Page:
Disney’s Proxy Fight with Nelson Peltz Ends But Scrutiny Will Persist

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In the end, Bob Iger didn’t have to break a sweat to fend off Nelson Peltz.

No question, Disney did have to spend tens of millions of dollars to fight the proxy battle with the activist investor, which came to a head on Wednesday with the Mouse House’s annual shareholders meeting. From the start, it was an extreme long shot that a majority of shareholders (or a majority of those who opted to cast a virtual vote) would turn against Iger and install Trian Partners founder Peltz and former Disney executive Jay Rasulo as board members, in opposition to Disney’s preferred slate of 12 incumbent directors.

On Wednesday, Iger was in prime form as Disney’s avuncular statesman, addressing the meeting in a pre-taped video filmed — where else? — at the happiest place on earth, aka Disneyland Resort in Anaheim, Calif. Disney’s shareholder meeting was entirely virtual this year, in contrast to the company’s past tradition of hosting it in a city with significance to something happening at the company. In the past, Disney has made the meeting available as a audio-only webcast. But this time around, the company incorporated videos from Disney board chairman Mark Parker and Iger.

Presenting Iger at Disney’s ground zero was a form of circling the wagons and putting the boss on a pedestal. As Iger narrated a video describing the company’s core operations and future plans, the message was crystal clear: Who else at this fraught moment for media is equipped to run the Walt Disney Co.? The company’s far-flung operations demand a leader who is equally conversant in guiding the production of cutting-edge film and TV to figuring out how to use AI to help sell T-shirts and turkey legs and whatnot at the company’s theme parks.

“There is perhaps no place that better embodies this company’s extraordinary past or its limitless future,” Iger said, beaming from a sunny outdoor spot where Disneyland visitors could be seen moving around in the distance.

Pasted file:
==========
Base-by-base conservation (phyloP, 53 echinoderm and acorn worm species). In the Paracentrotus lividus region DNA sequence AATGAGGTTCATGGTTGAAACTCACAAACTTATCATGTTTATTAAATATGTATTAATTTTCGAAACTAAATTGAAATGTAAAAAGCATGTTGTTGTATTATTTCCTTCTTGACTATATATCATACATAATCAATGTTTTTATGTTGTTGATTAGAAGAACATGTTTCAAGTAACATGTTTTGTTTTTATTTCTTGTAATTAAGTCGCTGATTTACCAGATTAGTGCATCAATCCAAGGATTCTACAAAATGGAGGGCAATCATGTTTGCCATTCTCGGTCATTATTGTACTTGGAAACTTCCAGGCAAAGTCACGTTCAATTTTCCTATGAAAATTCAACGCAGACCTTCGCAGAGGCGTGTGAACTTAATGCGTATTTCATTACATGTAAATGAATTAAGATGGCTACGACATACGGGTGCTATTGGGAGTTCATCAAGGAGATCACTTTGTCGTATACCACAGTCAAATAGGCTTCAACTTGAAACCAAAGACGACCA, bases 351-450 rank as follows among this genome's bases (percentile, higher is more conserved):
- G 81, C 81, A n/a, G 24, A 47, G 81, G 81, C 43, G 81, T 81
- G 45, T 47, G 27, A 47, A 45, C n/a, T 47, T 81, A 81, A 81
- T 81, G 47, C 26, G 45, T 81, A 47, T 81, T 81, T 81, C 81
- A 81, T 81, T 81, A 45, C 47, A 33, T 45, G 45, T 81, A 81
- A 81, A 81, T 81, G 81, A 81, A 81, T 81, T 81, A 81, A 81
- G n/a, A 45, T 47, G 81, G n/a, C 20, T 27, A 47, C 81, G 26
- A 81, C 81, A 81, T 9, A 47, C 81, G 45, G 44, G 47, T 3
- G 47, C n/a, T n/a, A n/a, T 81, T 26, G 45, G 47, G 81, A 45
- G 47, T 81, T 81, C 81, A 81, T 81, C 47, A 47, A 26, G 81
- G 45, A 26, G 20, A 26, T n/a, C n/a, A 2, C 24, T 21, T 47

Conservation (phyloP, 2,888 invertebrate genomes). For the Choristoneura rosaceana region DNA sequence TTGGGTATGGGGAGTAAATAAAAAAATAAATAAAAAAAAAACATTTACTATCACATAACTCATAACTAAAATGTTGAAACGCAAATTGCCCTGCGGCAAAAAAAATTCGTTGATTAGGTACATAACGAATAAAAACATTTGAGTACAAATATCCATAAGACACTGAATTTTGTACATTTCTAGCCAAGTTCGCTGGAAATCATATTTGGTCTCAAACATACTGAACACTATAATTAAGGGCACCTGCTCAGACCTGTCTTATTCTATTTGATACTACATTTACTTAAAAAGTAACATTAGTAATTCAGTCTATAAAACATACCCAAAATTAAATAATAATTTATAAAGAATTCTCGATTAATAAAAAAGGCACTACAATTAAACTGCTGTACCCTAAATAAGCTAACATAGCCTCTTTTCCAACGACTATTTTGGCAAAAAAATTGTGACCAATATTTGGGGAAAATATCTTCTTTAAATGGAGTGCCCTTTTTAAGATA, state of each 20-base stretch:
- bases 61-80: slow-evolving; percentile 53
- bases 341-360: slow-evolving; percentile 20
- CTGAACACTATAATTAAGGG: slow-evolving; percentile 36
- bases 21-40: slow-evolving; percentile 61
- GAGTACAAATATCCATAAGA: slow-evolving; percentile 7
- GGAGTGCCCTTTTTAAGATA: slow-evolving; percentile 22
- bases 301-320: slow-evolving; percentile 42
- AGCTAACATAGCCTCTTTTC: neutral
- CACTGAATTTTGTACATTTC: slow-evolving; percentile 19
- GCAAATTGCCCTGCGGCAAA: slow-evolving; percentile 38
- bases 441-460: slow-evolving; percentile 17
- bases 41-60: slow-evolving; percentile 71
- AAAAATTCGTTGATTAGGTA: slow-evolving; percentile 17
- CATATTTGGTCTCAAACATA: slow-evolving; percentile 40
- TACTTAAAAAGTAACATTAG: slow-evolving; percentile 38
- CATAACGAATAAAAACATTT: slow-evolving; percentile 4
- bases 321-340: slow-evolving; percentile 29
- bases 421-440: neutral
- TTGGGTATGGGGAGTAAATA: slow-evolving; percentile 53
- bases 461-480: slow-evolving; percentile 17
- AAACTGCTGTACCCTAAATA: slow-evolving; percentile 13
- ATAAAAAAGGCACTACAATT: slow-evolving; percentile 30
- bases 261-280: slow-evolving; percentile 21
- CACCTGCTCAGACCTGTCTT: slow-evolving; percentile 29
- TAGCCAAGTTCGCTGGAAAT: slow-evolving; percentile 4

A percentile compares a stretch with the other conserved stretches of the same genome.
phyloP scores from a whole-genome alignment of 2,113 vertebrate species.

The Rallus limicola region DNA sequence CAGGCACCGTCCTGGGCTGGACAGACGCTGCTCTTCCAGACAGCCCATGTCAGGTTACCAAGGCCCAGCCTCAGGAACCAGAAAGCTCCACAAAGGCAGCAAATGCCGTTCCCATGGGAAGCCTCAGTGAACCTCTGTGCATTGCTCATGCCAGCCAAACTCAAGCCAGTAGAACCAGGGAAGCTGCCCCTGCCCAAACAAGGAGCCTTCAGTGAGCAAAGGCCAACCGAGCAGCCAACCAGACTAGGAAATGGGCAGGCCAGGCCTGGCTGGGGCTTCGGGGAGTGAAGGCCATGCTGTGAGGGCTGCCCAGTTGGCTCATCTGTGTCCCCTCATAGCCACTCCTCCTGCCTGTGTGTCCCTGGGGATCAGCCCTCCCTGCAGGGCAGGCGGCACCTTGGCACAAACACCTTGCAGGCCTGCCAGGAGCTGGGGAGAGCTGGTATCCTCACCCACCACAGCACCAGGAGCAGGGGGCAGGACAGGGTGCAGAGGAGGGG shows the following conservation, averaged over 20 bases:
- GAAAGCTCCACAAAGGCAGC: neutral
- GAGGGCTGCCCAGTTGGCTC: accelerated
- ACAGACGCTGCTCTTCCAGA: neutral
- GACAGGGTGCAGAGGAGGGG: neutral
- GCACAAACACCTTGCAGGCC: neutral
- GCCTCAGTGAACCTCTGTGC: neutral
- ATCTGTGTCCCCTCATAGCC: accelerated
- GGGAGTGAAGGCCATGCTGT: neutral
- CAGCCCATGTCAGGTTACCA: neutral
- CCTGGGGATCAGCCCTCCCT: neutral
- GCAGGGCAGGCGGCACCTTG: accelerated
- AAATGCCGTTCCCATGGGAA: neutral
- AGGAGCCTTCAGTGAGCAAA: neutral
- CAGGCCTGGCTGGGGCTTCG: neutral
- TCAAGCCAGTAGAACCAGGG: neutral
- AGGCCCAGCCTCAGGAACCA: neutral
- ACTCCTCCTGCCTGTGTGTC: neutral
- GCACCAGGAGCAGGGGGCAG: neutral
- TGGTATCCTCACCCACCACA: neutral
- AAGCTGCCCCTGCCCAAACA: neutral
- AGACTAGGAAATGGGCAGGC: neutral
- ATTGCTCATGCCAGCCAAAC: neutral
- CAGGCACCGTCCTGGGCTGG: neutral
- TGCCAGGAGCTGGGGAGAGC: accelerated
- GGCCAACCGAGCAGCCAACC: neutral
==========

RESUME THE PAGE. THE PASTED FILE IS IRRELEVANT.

Iger has leaned heavily on the 33-month gap in his tenure as Disney CEO to make the case for how he has righted the ship since he reclaimed the reins in November 2022. But as Peltz and others have noted, the truly existential issues that Disney and other media giants face have been brewing for years, since before Iger handed the baton, briefly, in February 2020 to former Disney executive Bob Chapek.

As Iger reminded investors in the video, “At last year’s annual meeting, we had just embarked on an important transformation to restore creativity to the center of our businesses and returned Disney to a period of sustained growth,” he said. “As we gather today we stand on a far more solid foundation, which has been fortified by our ambitious course of action over this past year. We are once again building our businesses for growth. As we demonstrated during our most recent earnings report, we have turned the corner and entered a new positive era for the Walt Disney Company.”

In other words, Iger sought to convey to shareholders that the storm is over despite some lingering clouds. The campaign waged by Peltz, and to a lesser degree activists affiliated with Blackwells Capital, has certainly brought scrutiny to Disney’s recent financial performance. But the biggest challenge that has been magnified by the activist campaigns is the company’s struggle to find an Iger successor who will stick as CEO. The drama of the past few months likely eliminates any chance of Iger changing his mind about stepping down at the end of 2026.

The cast of internal contenders to move in to Iger’s office is well known: Disney Entertainment co-chairs Dana Walden and Alan Bergman, ESPN chief Jimmy Pitaro and parks and experiences boss Josh D’Amaro. Those four will operate in a fishbowl in the coming months as pressure undoubtedly grows on Iger to give a signal for who will get the tap on the shoulder, in time for that person to have plenty of sorcerer’s apprentice time working alongside Iger.

There is, of course, always a chance of an outside candidate swooping in to bowl over the board. But the results of Wednesday’s shareholder vote, coupled with the way Disney insiders rallied around Iger in his hour of need, suggests that the next CEO hold that job will already know the route to the Rotunda executive dining room on day one.

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